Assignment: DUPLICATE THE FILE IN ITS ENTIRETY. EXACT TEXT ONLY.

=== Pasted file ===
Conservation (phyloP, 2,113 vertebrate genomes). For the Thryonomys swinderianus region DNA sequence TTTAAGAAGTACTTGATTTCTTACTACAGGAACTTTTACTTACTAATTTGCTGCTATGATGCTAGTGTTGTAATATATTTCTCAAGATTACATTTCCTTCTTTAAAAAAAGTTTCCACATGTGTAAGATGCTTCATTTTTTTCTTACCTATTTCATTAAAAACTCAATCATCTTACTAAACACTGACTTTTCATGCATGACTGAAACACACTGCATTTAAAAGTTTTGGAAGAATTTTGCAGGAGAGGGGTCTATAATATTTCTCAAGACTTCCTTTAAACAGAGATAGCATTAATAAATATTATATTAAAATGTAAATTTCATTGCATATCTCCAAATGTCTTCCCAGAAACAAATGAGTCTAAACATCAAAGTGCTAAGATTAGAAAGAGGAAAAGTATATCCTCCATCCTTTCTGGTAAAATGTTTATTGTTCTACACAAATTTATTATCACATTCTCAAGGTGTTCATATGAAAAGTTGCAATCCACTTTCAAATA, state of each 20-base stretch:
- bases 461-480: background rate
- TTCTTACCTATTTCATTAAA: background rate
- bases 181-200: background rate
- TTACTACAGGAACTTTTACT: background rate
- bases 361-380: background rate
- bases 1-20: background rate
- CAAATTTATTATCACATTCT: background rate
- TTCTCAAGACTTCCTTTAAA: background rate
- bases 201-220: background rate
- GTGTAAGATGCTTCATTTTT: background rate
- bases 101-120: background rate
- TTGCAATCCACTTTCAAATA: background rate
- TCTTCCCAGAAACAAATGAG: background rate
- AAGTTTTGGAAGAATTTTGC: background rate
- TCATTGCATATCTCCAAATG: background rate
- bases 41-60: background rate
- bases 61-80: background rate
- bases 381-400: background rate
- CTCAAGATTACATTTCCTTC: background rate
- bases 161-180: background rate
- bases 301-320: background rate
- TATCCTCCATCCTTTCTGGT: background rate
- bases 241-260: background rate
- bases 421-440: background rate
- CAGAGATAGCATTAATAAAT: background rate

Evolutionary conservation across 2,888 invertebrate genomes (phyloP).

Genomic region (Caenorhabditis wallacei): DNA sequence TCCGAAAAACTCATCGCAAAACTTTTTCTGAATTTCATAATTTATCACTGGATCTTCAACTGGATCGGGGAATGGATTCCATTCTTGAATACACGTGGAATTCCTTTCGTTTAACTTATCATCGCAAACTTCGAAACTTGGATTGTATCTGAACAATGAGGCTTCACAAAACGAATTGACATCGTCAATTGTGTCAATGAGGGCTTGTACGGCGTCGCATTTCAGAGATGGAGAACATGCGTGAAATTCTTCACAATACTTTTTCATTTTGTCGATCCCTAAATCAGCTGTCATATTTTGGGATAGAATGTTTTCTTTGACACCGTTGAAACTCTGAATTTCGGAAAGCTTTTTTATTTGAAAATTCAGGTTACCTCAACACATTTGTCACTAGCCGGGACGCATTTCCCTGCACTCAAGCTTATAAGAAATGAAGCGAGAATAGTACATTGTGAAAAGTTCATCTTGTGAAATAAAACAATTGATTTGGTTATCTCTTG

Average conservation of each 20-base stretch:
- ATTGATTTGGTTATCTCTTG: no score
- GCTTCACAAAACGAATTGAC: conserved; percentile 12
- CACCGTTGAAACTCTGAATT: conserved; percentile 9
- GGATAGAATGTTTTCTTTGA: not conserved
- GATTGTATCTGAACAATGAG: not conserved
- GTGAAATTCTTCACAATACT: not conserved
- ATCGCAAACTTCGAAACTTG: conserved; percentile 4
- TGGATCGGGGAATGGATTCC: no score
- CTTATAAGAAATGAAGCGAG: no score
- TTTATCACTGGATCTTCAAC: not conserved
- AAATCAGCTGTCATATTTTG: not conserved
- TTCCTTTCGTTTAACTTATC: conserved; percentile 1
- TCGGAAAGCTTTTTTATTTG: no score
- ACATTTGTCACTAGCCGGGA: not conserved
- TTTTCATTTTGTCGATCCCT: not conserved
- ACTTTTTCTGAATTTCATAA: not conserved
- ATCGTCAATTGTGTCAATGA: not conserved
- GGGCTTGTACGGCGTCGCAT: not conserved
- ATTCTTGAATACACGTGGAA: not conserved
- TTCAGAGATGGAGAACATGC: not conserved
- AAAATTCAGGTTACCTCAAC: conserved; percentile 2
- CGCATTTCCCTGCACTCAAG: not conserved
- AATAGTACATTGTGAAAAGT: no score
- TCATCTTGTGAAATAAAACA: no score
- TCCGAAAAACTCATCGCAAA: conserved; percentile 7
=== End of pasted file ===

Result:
Conservation (phyloP, 2,113 vertebrate genomes). For the Thryonomys swinderianus region DNA sequence TTTAAGAAGTACTTGATTTCTTACTACAGGAACTTTTACTTACTAATTTGCTGCTATGATGCTAGTGTTGTAATATATTTCTCAAGATTACATTTCCTTCTTTAAAAAAAGTTTCCACATGTGTAAGATGCTTCATTTTTTTCTTACCTATTTCATTAAAAACTCAATCATCTTACTAAACACTGACTTTTCATGCATGACTGAAACACACTGCATTTAAAAGTTTTGGAAGAATTTTGCAGGAGAGGGGTCTATAATATTTCTCAAGACTTCCTTTAAACAGAGATAGCATTAATAAATATTATATTAAAATGTAAATTTCATTGCATATCTCCAAATGTCTTCCCAGAAACAAATGAGTCTAAACATCAAAGTGCTAAGATTAGAAAGAGGAAAAGTATATCCTCCATCCTTTCTGGTAAAATGTTTATTGTTCTACACAAATTTATTATCACATTCTCAAGGTGTTCATATGAAAAGTTGCAATCCACTTTCAAATA, state of each 20-base stretch:
- bases 461-480: background rate
- TTCTTACCTATTTCATTAAA: background rate
- bases 181-200: background rate
- TTACTACAGGAACTTTTACT: background rate
- bases 361-380: background rate
- bases 1-20: background rate
- CAAATTTATTATCACATTCT: background rate
- TTCTCAAGACTTCCTTTAAA: background rate
- bases 201-220: background rate
- GTGTAAGATGCTTCATTTTT: background rate
- bases 101-120: background rate
- TTGCAATCCACTTTCAAATA: background rate
- TCTTCCCAGAAACAAATGAG: background rate
- AAGTTTTGGAAGAATTTTGC: background rate
- TCATTGCATATCTCCAAATG: background rate
- bases 41-60: background rate
- bases 61-80: background rate
- bases 381-400: background rate
- CTCAAGATTACATTTCCTTC: background rate
- bases 161-180: background rate
- bases 301-320: background rate
- TATCCTCCATCCTTTCTGGT: background rate
- bases 241-260: background rate
- bases 421-440: background rate
- CAGAGATAGCATTAATAAAT: background rate

Evolutionary conservation across 2,888 invertebrate genomes (phyloP).

Genomic region (Caenorhabditis wallacei): DNA sequence TCCGAAAAACTCATCGCAAAACTTTTTCTGAATTTCATAATTTATCACTGGATCTTCAACTGGATCGGGGAATGGATTCCATTCTTGAATACACGTGGAATTCCTTTCGTTTAACTTATCATCGCAAACTTCGAAACTTGGATTGTATCTGAACAATGAGGCTTCACAAAACGAATTGACATCGTCAATTGTGTCAATGAGGGCTTGTACGGCGTCGCATTTCAGAGATGGAGAACATGCGTGAAATTCTTCACAATACTTTTTCATTTTGTCGATCCCTAAATCAGCTGTCATATTTTGGGATAGAATGTTTTCTTTGACACCGTTGAAACTCTGAATTTCGGAAAGCTTTTTTATTTGAAAATTCAGGTTACCTCAACACATTTGTCACTAGCCGGGACGCATTTCCCTGCACTCAAGCTTATAAGAAATGAAGCGAGAATAGTACATTGTGAAAAGTTCATCTTGTGAAATAAAACAATTGATTTGGTTATCTCTTG

Average conservation of each 20-base stretch:
- ATTGATTTGGTTATCTCTTG: no score
- GCTTCACAAAACGAATTGAC: conserved; percentile 12
- CACCGTTGAAACTCTGAATT: conserved; percentile 9
- GGATAGAATGTTTTCTTTGA: not conserved
- GATTGTATCTGAACAATGAG: not conserved
- GTGAAATTCTTCACAATACT: not conserved
- ATCGCAAACTTCGAAACTTG: conserved; percentile 4
- TGGATCGGGGAATGGATTCC: no score
- CTTATAAGAAATGAAGCGAG: no score
- TTTATCACTGGATCTTCAAC: not conserved
- AAATCAGCTGTCATATTTTG: not conserved
- TTCCTTTCGTTTAACTTATC: conserved; percentile 1
- TCGGAAAGCTTTTTTATTTG: no score
- ACATTTGTCACTAGCCGGGA: not conserved
- TTTTCATTTTGTCGATCCCT: not conserved
- ACTTTTTCTGAATTTCATAA: not conserved
- ATCGTCAATTGTGTCAATGA: not conserved
- GGGCTTGTACGGCGTCGCAT: not conserved
- ATTCTTGAATACACGTGGAA: not conserved
- TTCAGAGATGGAGAACATGC: not conserved
- AAAATTCAGGTTACCTCAAC: conserved; percentile 2
- CGCATTTCCCTGCACTCAAG: not conserved
- AATAGTACATTGTGAAAAGT: no score
- TCATCTTGTGAAATAAAACA: no score
- TCCGAAAAACTCATCGCAAA: conserved; percentile 7